LONG-TERM ASPIRIN USE AND SELFREPORTED WALKING SPEED IN OLDER MEN: THE PHYSICIANS’ HEALTH STUDY
A.R. Orkaby, A.B. Dufour, L. Yang, H.D. Sesso, J.M. Gaziano, L. Djousse, J.A. Driver, T.G. Travison
J Frailty Aging 2022;11(1)12-17
Background: Mobility limitation is a component of frailty that shares a bidirectional relationship with cardiovascular disease (CVD). Data are limited on the role of established CVD prevention therapies, such as aspirin, for prevention of frailty and mobility limitation.
Objectives: Examine the association between long-term aspirin use and walking speed.
Design, Setting, Participants: Prospective cohort of 14,315 men who participated in the Physicians’ Health Study I, a completed randomized controlled trial of aspirin (1982-1988), with extended post-trial follow-up.
Measurements: Annual questionnaires collected data on aspirin use, lifestyle and other factors. Average annual aspirin use was categorized for each participant: ≤60 days/year and >60 days/year. Mobility was defined according to self-reported walking pace, categorized as: don’t walk regularly (reference), easy/casual <2mph, normal ≥2-2.9mph, or brisk/very brisk ≥3mph. Propensity scoring balanced covariates between aspirin categories. Multinomial logistic regression models estimated odds of being in each self-reported walking category.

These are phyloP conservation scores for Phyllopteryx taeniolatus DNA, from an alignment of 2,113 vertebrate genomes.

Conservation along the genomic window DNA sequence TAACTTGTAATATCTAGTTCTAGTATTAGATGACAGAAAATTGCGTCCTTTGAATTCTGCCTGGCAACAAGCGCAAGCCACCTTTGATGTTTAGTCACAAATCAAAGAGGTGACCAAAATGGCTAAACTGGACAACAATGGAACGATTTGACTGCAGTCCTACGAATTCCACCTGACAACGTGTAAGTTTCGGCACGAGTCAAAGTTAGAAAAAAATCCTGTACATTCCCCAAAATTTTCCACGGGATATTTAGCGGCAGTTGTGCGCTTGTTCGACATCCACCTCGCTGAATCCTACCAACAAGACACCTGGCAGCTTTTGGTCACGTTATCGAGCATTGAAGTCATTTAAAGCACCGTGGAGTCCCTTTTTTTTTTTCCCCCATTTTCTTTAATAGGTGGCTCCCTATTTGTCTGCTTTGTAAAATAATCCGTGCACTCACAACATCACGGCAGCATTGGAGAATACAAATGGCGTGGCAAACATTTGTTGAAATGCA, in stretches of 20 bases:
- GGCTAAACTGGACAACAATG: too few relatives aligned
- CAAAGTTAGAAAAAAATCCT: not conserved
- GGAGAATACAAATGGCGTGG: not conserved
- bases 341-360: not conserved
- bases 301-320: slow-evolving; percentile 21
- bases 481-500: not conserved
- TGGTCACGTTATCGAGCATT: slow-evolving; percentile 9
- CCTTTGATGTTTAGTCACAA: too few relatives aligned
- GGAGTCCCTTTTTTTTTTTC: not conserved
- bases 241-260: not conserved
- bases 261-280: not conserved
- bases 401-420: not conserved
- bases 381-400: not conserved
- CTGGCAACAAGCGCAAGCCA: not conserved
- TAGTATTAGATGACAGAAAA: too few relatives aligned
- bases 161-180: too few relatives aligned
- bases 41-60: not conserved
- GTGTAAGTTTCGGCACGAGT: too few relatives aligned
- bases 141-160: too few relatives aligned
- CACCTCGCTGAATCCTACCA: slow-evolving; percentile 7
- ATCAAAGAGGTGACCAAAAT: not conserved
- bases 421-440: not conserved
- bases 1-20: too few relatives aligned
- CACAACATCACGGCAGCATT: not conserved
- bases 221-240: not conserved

Results: Mean age was 70±8 years; mean aspirin use 11 years. There were 2,056 (14.3%) participants who reported aspirin use ≤60 days/year. Aspirin use >60 days/year was associated with drinking alcohol, smoking, hypertension, heart disease and stroke, while ≤60 days/year was associated with anticoagulation use and bleeding history. In all, 13% reported not walking regularly, 12% walked <2 mph, 44% walked ≥2-2.9 mph, and 31% walked ≥3 mph. After propensity score adjustment, regular aspirin use was associated with a faster walking speed. Odds ratios (95% confidence intervals) were 1.16 (0.97 to 1.39), 1.24 (1.08 to 1.43), and 1.40 (1.21 to 1.63) for <2 mph, ≥2-2.9 mph and ≥3 mph, respectively, compared to not walking regularly (p-trend<0.001).
Conclusions: In this cohort of older men, long-term aspirin use is associated with a greater probability of faster walking speed later in life.
A.R. Orkaby ; A.B. Dufour ; L. Yang ; H.D. Sesso ; J.M. Gaziano ; L. Djousse ; J.A. Driver ; T.G. Travison (2021): Long-Term Aspirin Use and Self-Reported Walking Speed in Older Men: The Physicians’ Health Study. The Journal of Frailty and Aging (JFA). http://dx.doi.org/10.14283/jfa.2021.36